Sneak peek at Hallo Spaceboy

Comics, conventions, Hallo Spaceboy, Projects

Hallo Spaceboy is chugging along! I’ve finished inking and the first round of digital clean up, most of the way through lettering. All that remains is adding the spot colors, making the cover, and layout.

Hallo Spaceboy will be 24 pages of story, broken into three movements.

I drew an inked all 24 pages in roughly two weeks, which I do not recommend doing. I ended up exhausted and close to sick. Next time I’ll plan better.

Hallo Spaceboy premieres at the Small Press Expo on Saturday, September 15.


Hallo Spaceboy process update

Hallo Spaceboy, Projects

I wrote back in May about revisiting my ‘Starman’ story.

That project is now in full swing. I’m creating a short memoir called ‘Hallo Spaceboy,’ which consists of three stories about me and David Bowie.

I’m working on it under the mentorship of Andrew White. His guidance will help bring this piece to life.

I’ve scripted these three stories, and I’m now in the design phase. Which means I’m now delightfully listening to loads of Bowie and drawing and seeing what sort of visuals evolve over time.


This one was drawn listening to lots and lots of the Five Years collection. I really like Tillie Walden’s ink drawings with their surrealist backgrounds, and pulled that in here.


And a glorious accidental composition, but I like how the three Bowies coexist and morph into each other.

I’m debuting Hallo Spaceboy at SPX! This project will be completed by August 18.

MeCAF 2018 – Report

conventions, Projects

On Saturday, June 2, 2018, I tabled at my first ‘away’ con. I took the train up to Portland, ME, to participate in the Maine Comics Arts Festival, otherwise known as MeCAF.

I had a lot of fun at the show, moved the most product to date, and got to meet lots of independent cartoonists from around the Northeast.

Taking lessons learned from my earlier shows, I recovered Kitchen Witches, Anxiety Diaries 2 and 3, and Immature Language. Anxiety Diaries 1 was my first project, and I printed pages on the cover’s back.

Additionally, I also worked on my presentation. I ordered a stand from ClearDisplays, and a display for pricing. I spread out my business cards, and made a little name display at the last minute.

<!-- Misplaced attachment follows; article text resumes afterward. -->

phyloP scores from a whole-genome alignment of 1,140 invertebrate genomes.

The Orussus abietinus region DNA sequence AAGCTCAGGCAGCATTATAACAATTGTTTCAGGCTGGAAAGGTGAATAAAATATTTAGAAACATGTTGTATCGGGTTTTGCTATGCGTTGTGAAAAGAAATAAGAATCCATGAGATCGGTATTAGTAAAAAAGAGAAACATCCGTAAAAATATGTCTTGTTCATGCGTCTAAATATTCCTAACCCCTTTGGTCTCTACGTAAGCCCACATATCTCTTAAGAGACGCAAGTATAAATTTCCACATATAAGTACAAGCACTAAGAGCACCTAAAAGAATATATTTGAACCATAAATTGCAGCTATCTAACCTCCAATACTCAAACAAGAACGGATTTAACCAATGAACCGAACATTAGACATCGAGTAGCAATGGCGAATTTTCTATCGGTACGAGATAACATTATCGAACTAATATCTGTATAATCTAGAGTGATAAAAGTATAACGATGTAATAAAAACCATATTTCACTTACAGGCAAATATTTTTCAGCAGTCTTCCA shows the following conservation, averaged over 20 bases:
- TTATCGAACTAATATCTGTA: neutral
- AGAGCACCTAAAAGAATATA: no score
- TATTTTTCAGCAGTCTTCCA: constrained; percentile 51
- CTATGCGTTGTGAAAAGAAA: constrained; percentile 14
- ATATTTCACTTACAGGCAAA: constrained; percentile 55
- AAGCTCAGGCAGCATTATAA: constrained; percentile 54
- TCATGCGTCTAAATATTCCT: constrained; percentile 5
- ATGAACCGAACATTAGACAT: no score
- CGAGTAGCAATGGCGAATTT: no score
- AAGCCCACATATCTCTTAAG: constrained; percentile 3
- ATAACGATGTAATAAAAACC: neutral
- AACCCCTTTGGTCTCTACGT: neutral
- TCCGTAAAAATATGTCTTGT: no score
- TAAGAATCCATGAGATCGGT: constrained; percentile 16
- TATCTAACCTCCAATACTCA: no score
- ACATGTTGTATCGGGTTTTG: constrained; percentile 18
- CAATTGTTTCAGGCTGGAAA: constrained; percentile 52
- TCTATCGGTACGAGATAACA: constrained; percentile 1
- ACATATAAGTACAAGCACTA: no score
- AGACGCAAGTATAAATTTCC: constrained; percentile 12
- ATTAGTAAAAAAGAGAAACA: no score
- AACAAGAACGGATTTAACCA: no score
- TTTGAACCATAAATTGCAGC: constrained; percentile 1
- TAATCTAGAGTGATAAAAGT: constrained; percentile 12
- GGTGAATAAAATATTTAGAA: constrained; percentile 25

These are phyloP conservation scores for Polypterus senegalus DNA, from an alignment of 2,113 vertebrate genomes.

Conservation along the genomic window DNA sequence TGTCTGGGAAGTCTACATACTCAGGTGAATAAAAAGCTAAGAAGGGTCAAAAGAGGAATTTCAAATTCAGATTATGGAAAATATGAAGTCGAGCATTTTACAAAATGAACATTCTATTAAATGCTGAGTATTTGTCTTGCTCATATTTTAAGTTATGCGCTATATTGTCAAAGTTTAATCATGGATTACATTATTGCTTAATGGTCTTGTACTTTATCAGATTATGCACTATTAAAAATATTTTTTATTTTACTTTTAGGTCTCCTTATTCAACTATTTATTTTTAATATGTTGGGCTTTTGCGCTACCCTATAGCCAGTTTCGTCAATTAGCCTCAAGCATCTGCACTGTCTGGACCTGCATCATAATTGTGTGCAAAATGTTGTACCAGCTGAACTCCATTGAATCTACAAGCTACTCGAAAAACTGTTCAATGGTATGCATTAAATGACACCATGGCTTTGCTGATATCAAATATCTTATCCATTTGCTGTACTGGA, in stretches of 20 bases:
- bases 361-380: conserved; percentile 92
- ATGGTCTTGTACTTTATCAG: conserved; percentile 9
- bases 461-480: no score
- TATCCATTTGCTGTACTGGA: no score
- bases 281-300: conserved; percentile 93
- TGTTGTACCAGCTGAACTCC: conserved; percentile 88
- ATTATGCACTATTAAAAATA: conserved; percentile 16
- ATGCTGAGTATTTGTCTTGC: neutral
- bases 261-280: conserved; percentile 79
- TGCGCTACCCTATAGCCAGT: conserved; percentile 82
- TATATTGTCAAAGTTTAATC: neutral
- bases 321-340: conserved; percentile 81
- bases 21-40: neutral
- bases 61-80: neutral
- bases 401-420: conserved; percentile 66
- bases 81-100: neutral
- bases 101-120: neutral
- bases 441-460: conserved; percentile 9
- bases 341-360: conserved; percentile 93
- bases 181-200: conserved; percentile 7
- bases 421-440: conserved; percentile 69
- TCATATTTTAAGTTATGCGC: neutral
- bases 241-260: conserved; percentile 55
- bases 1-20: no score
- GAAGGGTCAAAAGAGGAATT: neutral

The result? A more elegant, solid display.

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Processed with VSCO with preset

Additionally, I made a custom item tracker, which enables me to track all purchases, both cash and card, and trades! At the end of the day, I can see exactly how much of what went to new homes, down to which books were most popular with my fellow cartoonists.


I was surprised that Anxiety Diaries moved the most copies, and Kitchen Witches the least. I ended up selling four sets of Anxiety Diaries 1-3, not including single purchases of each. Kitchen Witches only sold two copies, early on in the day. This disproves what I thought I’d learned at the Somerville Public Library Comix Con last month.

At this con, I was much more gregarious and outgoing. I made a lot of connections, got to meet a number of people I interact with on Twitter and Instagram.

Lessons learned:

  • Get there early to set up. That way you have time to do a loop before attendees arrive, and you can talk with fellow vendors.
  • Bigger pricing signs! Larger statements of taking card/cash/trades!
  • Each show attracts different people, so having a variety of work is good.
  • Big smiles and great shirts will bring people over to chat.
  • Sometimes you don’t make a sale, but you learn about a new opportunity.
  • One dollar bills are the gods’ gift to vendors.
  • Have some way to identify you, like a banner or vertical sign.
  • PUT YOUR SOCIAL MEDIA HANDLES ON YOUR BUSINESS CARDS – I need to reprint my business cards because this current round doesn’t have my Twitter or Instagram tag on them.
  • Share pictures of your table on social media – it can get picked up by people, and/or let your followers know where you are/what you look like.

My next show is in mid-September, at the Small Press Expo. I have three months to make new material, a banner of some sort, and improve my tabling lay out. I can’t wait. I will have additional copies of these five zines, plus a few copies of Being True (which you should back on Kickstarter). I’m also planning on debuting new projects: ‘I hate my ovaries (and they hate me too),’ ‘Hello Spaceboy,’ and hopefully one from my week up at the Center for Cartoon Studies this August.

On creating and recreating


About ten months ago, I sat down and created “Starman,” my five-page memoir comic about David Bowie’s death.

I was so proud of myself, having created a piece that captured my emotional state at the time, and made my cohort feel as well. It was the first comics piece I had done in ages, and kickstarted my fevered cartooning, which has been the center of my life since.

In those ten months, I’ve grown as a creator. My craft has improved. My layouts and compositions are stronger. I’ve largely switched to lettering digitally, which makes my work look more professional. And I’m now re-aligning my mentality from making things fast and dirty to being more considerate and thinking how I’m presenting my work.

Back to “Starman.”

Part of my idea with the comic is that it would be a chapter in a larger collection, tentatively called ‘Concert Hall Communion,’ about my relationship with music-in-place-of-religion.

I want to include “Starman” in this. It’s fine in its current state. But in a collection with improved everything? It will stand out, and not in a good way.

So I’m planning to redraw it this summer. Recycle a rejected pitch – “David Bowie is my gender identity” – and pull together a small zine for SPX. Focus on making it as beautiful as I know it can be.